Danish PM: EU top job speculation 'disturbs my work'
Ahead of a meeting with German Chancellor Angela Merkel in Berlin, Danish Prime Minister Helle Thorning-Schmidt denied rumours that she could be offered an EU position, saying the constant speculation was interfering with her work.
On Thursday (19 June), Thorning-Schmidt will head to Berlin to have lunch with Merkel and fly back to Copenhagen later in the day.
The meeting was apparently set up in the beginning of May. Asked by the Jyllands-Posten, a Danish source said that discussing candidates for EU top jobs was not officially part of the programme for the two heads of state.
British Prime Minister David Cameron has repeatedly opposed that Jean-Claude Juncker, the leading candidate of the largest party following the European elections, should be entitled to become the next President of the European Commission. Cameron worries that Juncker, who believes in an ever-closer EU, would hamper his own bid to reform the UK’s relationship with Europe before an in-out referendum in 2017. Merkel has recently stepped up her verbal support for Juncker.
According to British newspapers, Thorning-Schmidt, who steers a moderate centre-left coalition, could potentially be a unifying figure and attract support from across the bloc.
But on Friday (13 June) Thorning-Schmidt told the tabloid BT that she was getting tired of the rumours.
"It's very inconvenient. It disturbs my work. I answer the same thing every time people ask. I want to steer Denmark out of the crisis. I don't want to give this opportunity to the four opposition parties. I don't want them to experiment with Denmark," Thorning-Schmidt said.
The Danish prime minister, who has suffered from poor opinion polls ever since she first assumed office in September 2011, has seen her popularity rise on the back of an improving economy and political missteps by her rivals. Her Social Democrats, according to the latest polls, are once again the biggest party and Thorning-Schmidt is on track for reelection in the general elections next year.
In Denmark, political commentators have for months speculated that Thorning-Schmidt would be offered to replace Herman Van Rompuy as President of the European Council. The very pro-EU Danish prime minister, who almost never mentions the EU in her speeches in her Eurosceptic country, has recently spoken positively about the EU in public.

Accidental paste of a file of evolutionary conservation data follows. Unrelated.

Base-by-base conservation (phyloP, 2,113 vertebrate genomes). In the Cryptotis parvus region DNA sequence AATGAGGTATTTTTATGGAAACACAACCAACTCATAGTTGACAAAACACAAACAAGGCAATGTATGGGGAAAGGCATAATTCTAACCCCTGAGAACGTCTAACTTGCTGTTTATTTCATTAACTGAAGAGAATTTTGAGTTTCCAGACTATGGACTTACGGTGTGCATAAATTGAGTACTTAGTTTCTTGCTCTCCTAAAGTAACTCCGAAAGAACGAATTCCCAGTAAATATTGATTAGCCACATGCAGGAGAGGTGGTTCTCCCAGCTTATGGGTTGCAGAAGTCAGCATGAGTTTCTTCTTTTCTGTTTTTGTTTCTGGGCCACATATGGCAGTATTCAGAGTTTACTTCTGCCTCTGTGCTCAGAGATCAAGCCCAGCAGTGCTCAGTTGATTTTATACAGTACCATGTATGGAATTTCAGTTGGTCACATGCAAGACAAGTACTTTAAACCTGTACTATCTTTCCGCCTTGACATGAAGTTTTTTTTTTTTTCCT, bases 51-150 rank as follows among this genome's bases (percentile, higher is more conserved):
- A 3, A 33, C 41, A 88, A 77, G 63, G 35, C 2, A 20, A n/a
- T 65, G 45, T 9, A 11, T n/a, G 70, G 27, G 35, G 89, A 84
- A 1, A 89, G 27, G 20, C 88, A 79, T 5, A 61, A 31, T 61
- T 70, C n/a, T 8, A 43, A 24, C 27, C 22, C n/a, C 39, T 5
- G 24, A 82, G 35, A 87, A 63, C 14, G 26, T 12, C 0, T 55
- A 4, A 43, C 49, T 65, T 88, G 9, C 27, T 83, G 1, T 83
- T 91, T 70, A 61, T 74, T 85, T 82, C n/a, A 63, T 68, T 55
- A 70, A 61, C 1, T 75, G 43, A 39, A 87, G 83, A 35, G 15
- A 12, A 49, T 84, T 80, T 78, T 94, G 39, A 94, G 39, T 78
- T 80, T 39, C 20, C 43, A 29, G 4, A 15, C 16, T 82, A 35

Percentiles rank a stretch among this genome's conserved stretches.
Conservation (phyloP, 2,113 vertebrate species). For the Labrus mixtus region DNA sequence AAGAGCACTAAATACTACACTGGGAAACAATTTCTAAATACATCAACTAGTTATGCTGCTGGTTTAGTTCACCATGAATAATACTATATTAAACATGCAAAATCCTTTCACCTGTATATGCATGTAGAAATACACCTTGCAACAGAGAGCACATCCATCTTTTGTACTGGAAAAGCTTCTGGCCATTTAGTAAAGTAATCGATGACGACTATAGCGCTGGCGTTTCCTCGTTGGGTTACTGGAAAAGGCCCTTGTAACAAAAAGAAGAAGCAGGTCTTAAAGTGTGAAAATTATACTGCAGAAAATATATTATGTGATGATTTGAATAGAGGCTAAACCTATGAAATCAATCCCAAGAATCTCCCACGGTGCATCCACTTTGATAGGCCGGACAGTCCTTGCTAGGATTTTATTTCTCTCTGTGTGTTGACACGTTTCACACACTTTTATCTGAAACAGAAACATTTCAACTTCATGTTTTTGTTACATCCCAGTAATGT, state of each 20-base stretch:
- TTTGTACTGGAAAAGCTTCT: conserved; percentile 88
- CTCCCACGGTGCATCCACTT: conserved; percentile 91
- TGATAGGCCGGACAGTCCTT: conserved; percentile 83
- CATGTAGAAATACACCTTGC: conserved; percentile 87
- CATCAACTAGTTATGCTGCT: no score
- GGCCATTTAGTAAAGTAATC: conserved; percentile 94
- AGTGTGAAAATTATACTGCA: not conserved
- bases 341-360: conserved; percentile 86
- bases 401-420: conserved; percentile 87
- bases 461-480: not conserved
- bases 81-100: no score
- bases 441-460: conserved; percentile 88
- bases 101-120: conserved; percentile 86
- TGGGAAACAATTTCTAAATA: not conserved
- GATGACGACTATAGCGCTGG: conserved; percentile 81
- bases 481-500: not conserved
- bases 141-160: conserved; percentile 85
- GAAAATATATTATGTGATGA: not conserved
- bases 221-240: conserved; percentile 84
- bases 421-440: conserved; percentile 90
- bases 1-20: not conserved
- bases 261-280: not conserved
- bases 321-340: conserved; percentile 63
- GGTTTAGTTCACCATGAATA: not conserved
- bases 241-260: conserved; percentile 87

On Saturday, this led the leader of the populist Danish People's Party, Kristian Thulesen Dahl, to say that the Danish government had suddenly become too positive.
"But maybe this is because Thorning-Schmidt's plan isn't to stay in Denmark. Maybe she wants a different career path, and if you want a job in the Roman Empire then you probably shouldn't disagree with Rome," Thulesen Dahl said. "Dear Helle, I think you should stay and meet the voters in the next election so that they can judge you on your merits," he added.
The European elections were held in all EU countries in May 2014. The Lisbon Treaty states that the European Parliament shall elect the commission president on the basis of a proposal made by the European Council, taking into account the European elections (Article 17, Paragraph 7 of the TEU). This will apply for the first time in the 2014 elections.
The European Parliament, parties and many others have pushed for European political parties to nominate their front-runners in the election campaigns. This will make the European elections a de facto race for commission president, politicise the campaigns and could increase voter turnout, they say.
But others have argued that the European parties’ push for their own candidates may not be the best solution. Raising expectations could easily lead to disappointment, Herman Van Rompuy has repeatedly said, calling for caution in case the council chooses another candidate than the winning party’s frontrunner.
- 19 June: Thorning-Schmidt to visit Merkel in Berlin
- 26-27 June: EU Council summit in Brussels
- Spring 2015 (expected): Danish general elections